42 hits a home run

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By John Devereaux
Staff Writer

This past weekend, the new sports drama 42 was released to theaters. Directed by the award-winning Brian Helgeland, the film follows famous baseball player Jackie Robinson and his career in the late 1940s when the renowned baseball player was just starting out in the big leagues.

The actor playing the role of Robinson, Chadwick Boseman, was outstanding. His attitude toward his role was very enthusiastic. Chadwick was first spotted in Hollywood in the 2008 film The Express. The actor had to go through a form of his own spring training for this part – he had to train like a pro to act like pro. The training did pay off for Chadwick, because he successfully captured viewers and played Robinson in a believable way.

Harrison Ford played the role of Branch, the manager of Robinson’s team, the Brooklyn Dodgers. Ford’s acting was praise-worthy, but could have been better. The film’s script had him rush through why he wanted Robinson on the Dodgers, which confused audience members who were not familiar with Robinson’s story. While Ford doesn’t necessarily deserve an Oscar for his performance, he should be credited for playing a hard role. The dramatic form of his character was somewhat lacking, and his lines felt rushed.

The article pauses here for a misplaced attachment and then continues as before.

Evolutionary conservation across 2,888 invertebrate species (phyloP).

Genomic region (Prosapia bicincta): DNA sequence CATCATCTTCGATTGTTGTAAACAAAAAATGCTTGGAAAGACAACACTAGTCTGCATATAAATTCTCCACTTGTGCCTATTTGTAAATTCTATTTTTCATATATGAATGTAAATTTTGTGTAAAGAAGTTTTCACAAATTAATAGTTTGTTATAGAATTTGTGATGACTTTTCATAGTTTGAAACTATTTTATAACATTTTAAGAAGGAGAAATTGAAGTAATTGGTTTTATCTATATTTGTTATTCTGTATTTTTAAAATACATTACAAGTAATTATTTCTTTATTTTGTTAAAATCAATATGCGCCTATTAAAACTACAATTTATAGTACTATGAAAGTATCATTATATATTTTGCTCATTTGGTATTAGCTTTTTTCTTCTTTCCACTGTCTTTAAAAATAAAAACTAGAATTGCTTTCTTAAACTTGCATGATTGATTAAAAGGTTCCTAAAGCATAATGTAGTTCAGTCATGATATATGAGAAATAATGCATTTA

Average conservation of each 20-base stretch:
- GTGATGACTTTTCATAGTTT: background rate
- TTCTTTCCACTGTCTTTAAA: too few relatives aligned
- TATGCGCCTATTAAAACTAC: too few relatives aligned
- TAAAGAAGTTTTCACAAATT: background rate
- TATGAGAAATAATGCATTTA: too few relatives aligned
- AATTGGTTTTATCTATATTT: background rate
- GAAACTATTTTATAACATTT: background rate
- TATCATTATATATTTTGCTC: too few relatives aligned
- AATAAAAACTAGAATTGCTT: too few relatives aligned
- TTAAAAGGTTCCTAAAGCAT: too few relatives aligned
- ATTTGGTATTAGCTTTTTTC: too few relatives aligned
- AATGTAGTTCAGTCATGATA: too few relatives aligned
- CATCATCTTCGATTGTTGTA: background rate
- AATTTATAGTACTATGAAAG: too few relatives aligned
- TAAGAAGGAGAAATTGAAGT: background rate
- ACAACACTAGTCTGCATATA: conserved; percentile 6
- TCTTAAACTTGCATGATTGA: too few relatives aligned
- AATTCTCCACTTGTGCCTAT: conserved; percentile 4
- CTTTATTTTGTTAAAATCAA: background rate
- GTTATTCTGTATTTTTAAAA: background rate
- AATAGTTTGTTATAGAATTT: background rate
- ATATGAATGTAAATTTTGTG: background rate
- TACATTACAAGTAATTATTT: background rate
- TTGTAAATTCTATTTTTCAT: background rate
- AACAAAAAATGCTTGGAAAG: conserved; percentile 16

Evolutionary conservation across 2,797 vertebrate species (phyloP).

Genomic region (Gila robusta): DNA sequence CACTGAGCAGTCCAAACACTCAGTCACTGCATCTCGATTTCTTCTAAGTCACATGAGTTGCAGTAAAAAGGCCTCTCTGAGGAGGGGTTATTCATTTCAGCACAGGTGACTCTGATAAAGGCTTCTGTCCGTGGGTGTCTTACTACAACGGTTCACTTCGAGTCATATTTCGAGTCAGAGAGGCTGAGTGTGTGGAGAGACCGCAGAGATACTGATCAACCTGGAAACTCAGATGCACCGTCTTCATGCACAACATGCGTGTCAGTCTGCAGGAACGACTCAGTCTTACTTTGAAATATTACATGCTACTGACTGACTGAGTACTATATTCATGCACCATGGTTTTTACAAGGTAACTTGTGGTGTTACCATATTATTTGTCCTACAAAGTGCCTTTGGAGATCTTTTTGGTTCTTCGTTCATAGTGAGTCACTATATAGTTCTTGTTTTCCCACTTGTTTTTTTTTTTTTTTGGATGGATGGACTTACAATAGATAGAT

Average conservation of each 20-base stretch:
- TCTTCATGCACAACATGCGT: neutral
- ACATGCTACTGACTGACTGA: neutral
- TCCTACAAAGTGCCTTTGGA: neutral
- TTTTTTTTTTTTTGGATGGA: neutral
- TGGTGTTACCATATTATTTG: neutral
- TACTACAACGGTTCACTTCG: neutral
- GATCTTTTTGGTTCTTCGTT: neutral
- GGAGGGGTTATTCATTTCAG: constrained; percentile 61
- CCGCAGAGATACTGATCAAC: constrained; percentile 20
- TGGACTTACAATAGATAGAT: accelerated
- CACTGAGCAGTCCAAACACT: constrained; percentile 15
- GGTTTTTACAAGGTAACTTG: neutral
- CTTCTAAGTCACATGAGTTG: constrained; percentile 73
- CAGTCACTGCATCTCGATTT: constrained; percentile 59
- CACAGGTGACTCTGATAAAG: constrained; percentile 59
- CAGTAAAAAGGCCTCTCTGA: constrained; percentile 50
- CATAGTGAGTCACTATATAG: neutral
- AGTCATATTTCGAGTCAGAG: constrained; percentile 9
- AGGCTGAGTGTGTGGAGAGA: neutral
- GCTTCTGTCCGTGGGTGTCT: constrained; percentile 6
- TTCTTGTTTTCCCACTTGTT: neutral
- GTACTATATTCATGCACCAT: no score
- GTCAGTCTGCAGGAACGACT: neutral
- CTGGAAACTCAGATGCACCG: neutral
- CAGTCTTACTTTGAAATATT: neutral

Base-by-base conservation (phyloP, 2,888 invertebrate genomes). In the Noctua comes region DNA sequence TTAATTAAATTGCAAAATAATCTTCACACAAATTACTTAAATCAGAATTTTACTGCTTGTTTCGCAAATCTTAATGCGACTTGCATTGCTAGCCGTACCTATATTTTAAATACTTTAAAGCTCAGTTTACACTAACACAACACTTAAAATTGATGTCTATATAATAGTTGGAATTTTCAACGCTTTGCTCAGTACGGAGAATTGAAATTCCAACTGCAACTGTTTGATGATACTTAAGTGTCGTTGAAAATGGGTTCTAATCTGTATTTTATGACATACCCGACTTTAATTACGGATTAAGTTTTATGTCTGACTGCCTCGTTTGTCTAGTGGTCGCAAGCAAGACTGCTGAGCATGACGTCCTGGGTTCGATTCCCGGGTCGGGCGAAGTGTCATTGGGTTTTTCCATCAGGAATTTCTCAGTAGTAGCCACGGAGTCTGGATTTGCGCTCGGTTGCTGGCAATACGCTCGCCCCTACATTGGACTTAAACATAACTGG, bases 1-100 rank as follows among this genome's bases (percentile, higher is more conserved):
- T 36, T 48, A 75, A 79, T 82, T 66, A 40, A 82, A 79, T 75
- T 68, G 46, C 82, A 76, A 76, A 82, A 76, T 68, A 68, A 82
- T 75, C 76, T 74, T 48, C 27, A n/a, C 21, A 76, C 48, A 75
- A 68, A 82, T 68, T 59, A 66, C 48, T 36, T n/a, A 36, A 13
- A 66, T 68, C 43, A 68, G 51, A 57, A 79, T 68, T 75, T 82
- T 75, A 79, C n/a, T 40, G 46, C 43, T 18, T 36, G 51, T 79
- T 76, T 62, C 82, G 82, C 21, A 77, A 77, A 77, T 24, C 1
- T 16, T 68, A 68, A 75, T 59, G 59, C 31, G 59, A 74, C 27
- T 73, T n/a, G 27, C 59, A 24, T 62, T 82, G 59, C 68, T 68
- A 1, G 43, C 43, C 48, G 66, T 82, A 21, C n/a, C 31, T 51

Other actors such as Lucas Black, who played shortstop Pee Wee Reese, were tremendous. Black’s character showed the professionalism of a real ball player while also encompassing the emotion of a real person. His acting was great throughout the film.

This film is an inspiration to everyone. It shows the heart of an athlete and the discrimination that Robinson had to go through as an African American baseball player. Despite the odds, Robinson succeeded in his sport and managed to become a legend. Despite this, the movie isn’t all about being dramatic – it has some moments that will make you laugh and smile. Every minute of the movie was entertaining.

Early on, critics predicted that the film would be a flop for an American hero as important as Robinson. However, it proved to recreate  a believable image of the first African American baseball player. Overall, the film gets 4.5 stars out of 5, and I highly recommend it.

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